I opt-out by blocking. If they can't see me, what data do they get? Okay, yeah, I'm a geek and can do that, whereas the other 95% of people (or more) wouldn't know how to, though they might stumble upon one of the good block lists floating around and remove themselves that way. If not ... well, as long as they can track 80% of the people, they probably don't care about us.

Having previously worked for a newspaper, I know about some of the holes in "Do Not Call". "Do not track"? Since you can't prove they are (or aren't) tracking you except by targeted content, the law would be meaningless.

Why opt out? (3, Insightful)

Anonymous Coward | more than 3 years ago | (#34526720)

Why should users have to opt out? It would make more sense to make tracking opt in. If tracking is useful for users surely they'd want to opt in.

Re:Why opt out? (5, Interesting)

Anonymous Coward | more than 3 years ago | (#34526794)

Over the years I've had enough contact with the online marketing business to last me a lifetime. *puke*

It's partially rooted in their delusion that they actually think they're doing the average user a service by trying to sell him all kinds of crap (read: "the customer has needs and online advertisement facilitates the contact to vendors to satisfy this need"[/goodspeak]).

That's why they want the opt-in as default, to reach as many people as possible and guarantee them a larger revenue through possible sales.

Re:Why opt out? (5, Insightful)

martin-boundary (547041) | more than 3 years ago | (#34526840)

their delusion that they actually think they're doing the average user a service by trying to sell him all kinds of crap

It's hard to convince someone that what they're doing is wrong, when their job depends on it.

Re:Why opt out? (1)

Stan92057 (737634) | more than 3 years ago | (#34529238)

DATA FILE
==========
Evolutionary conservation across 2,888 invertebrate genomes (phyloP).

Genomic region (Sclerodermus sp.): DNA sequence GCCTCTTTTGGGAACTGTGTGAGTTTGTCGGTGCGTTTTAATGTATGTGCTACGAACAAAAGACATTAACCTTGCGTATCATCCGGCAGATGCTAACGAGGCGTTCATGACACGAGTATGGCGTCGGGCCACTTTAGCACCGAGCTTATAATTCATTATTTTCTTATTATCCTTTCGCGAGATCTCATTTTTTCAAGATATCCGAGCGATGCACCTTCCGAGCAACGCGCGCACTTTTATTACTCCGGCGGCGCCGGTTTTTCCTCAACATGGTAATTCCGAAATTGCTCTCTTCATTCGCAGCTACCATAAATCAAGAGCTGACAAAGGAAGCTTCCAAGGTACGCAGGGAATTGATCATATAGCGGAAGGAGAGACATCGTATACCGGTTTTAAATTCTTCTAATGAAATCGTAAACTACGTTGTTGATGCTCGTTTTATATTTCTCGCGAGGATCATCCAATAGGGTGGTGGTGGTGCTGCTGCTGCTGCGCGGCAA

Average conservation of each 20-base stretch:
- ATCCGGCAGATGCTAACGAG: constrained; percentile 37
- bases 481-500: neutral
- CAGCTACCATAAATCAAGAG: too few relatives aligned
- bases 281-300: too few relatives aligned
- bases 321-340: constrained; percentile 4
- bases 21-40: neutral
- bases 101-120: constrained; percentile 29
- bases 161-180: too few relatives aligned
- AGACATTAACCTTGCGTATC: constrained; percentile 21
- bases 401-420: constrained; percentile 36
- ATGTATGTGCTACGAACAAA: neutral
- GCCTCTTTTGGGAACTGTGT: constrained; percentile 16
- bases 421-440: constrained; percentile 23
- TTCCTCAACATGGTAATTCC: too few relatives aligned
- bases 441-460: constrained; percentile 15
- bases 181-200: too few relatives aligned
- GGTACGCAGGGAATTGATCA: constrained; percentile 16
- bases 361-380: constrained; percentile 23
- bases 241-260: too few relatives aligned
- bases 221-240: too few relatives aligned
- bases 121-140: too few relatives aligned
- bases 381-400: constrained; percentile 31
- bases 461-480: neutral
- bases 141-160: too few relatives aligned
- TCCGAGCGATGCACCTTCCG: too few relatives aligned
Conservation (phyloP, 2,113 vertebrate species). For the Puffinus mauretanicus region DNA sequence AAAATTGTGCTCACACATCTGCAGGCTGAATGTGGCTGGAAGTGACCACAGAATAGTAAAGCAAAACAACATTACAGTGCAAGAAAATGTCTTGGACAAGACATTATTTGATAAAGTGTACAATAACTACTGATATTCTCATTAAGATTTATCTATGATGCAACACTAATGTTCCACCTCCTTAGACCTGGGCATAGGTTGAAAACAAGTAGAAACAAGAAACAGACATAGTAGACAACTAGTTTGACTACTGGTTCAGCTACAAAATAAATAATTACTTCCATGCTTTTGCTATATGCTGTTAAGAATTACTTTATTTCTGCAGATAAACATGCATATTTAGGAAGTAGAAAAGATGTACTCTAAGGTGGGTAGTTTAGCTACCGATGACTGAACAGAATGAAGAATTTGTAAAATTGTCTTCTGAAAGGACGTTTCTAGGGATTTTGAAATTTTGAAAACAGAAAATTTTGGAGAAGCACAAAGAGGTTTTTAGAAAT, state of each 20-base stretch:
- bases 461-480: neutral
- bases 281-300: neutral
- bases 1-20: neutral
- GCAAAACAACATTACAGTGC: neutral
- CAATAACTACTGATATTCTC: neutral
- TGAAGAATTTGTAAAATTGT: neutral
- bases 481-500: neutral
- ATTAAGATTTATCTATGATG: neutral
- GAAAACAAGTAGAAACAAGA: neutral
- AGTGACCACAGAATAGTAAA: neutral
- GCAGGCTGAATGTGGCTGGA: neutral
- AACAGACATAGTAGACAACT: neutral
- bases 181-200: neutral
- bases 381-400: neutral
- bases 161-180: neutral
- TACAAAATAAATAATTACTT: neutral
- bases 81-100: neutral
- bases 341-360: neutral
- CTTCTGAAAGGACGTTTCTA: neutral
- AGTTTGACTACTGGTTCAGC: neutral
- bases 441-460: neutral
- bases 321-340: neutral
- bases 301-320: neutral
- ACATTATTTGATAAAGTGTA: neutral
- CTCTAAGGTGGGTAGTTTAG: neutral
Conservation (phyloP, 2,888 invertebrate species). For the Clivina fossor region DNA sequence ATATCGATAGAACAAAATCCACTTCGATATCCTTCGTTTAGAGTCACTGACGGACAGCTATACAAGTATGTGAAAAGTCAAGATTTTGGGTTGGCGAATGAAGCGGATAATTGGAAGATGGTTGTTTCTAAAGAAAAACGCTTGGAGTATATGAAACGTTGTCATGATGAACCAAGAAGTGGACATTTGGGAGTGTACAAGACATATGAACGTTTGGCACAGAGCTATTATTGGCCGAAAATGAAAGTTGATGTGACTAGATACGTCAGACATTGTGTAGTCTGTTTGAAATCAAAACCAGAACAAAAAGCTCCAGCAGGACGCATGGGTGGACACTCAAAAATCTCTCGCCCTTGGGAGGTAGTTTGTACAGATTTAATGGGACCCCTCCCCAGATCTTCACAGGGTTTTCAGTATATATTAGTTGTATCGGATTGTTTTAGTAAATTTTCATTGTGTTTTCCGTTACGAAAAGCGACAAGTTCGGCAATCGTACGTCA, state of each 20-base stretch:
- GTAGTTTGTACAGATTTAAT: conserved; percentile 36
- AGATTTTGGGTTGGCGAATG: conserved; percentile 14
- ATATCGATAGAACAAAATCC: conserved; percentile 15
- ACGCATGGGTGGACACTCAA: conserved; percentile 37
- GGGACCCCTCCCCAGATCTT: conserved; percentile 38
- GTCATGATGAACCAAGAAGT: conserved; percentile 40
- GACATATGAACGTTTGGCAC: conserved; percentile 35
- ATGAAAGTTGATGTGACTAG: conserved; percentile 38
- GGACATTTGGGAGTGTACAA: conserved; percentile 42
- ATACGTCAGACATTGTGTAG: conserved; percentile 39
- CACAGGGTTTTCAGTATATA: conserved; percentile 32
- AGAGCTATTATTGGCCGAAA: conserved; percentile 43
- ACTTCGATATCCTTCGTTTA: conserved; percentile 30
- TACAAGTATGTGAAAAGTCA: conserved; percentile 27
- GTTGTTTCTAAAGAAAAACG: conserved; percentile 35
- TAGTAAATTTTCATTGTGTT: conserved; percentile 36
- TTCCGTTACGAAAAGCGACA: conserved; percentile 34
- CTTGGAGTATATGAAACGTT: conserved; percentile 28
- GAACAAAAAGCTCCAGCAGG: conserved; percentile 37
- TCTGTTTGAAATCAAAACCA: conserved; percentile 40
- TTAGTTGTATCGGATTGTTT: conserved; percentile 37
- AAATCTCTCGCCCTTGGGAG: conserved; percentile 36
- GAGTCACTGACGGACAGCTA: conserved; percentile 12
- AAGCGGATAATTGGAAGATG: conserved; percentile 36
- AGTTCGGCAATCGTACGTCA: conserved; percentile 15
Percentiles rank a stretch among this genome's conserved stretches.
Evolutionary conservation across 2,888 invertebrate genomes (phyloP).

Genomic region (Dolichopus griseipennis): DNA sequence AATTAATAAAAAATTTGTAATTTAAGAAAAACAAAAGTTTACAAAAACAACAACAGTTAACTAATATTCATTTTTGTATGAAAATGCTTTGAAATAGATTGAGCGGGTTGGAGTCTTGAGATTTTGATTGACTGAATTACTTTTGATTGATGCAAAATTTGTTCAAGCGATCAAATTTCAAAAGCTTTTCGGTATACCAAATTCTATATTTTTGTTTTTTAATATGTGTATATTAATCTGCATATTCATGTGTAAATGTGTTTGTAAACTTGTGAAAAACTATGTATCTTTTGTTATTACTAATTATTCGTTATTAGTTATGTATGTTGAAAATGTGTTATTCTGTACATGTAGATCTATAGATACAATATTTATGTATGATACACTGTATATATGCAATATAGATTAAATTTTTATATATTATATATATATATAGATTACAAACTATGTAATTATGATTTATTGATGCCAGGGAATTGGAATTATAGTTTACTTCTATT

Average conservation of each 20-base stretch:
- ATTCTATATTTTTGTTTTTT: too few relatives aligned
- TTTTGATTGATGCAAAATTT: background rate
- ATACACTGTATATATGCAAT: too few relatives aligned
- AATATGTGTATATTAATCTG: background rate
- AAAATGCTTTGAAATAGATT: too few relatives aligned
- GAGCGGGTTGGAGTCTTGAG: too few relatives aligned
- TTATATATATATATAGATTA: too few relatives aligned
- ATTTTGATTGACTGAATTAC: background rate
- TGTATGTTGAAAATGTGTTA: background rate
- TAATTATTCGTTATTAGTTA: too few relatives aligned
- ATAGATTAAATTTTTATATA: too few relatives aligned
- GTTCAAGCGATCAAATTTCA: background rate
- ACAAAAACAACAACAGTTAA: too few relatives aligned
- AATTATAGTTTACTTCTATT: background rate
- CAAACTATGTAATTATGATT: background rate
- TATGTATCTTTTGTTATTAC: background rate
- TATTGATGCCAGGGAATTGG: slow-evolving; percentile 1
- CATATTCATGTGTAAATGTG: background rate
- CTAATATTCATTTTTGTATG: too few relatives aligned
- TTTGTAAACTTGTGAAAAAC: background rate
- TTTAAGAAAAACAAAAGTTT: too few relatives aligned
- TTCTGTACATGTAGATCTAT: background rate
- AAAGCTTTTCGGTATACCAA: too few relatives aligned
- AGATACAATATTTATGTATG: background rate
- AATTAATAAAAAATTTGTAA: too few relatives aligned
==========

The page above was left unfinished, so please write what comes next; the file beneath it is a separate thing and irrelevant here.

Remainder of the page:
Ya kinda like a Nazi right?

Re:Why opt out? (0)

Anonymous Coward | more than 3 years ago | (#34529482)

That job shouldn't exist. We don't have shit eating as a job, and nobody seems to be complaining.

Re:Why opt out? (1)

ocdscouter (1922930) | more than 3 years ago | (#34532880)

If enough people were willing to pay to see shit eating, it would be a job faster than you can say 2coders1cup.

Re:Why opt out? (1)

GameboyRMH (1153867) | more than 3 years ago | (#34528342)

I'd say only about half of the marketing people I've met have this Randian mindset where they think they're actually helping people by exploiting them. The other half have more of a black hat/predatory mindset where they know they're hurting others to help themselves, and just don't give a fuck. One guy went on a rant about how "Generation Y has the attention span of a gnat" and how hard it is to get them to sit still and watch his ads. I wanted to scream out "BECAUSE WE DON'T WANT TO HEAR ABOUT YOUR STUPID FUCKING SHIT! STOP ADVERTISING AT US!!!"

Re:Why opt out? (0)

Anonymous Coward | more than 3 years ago | (#34529420)

So why can't they figure out all I need are 12 VDC 35mm 4-6 CFL 43ma fans, 512 Mb PC 133 No ECC No Reg, a box of 2 GB Trancend Industrial CF's with CF to IDE adapters, a pair of PANDU21's (for the camera), and small cluster of TB drives in Icy Docks? Damn, was that my christmas list that just went by?

I don't want an iPad! I want an IPV4 address.

I don't want to watch G-Force ( Now On Blu-ray ), I have an Nvida GeForce card (I better get an extra fan)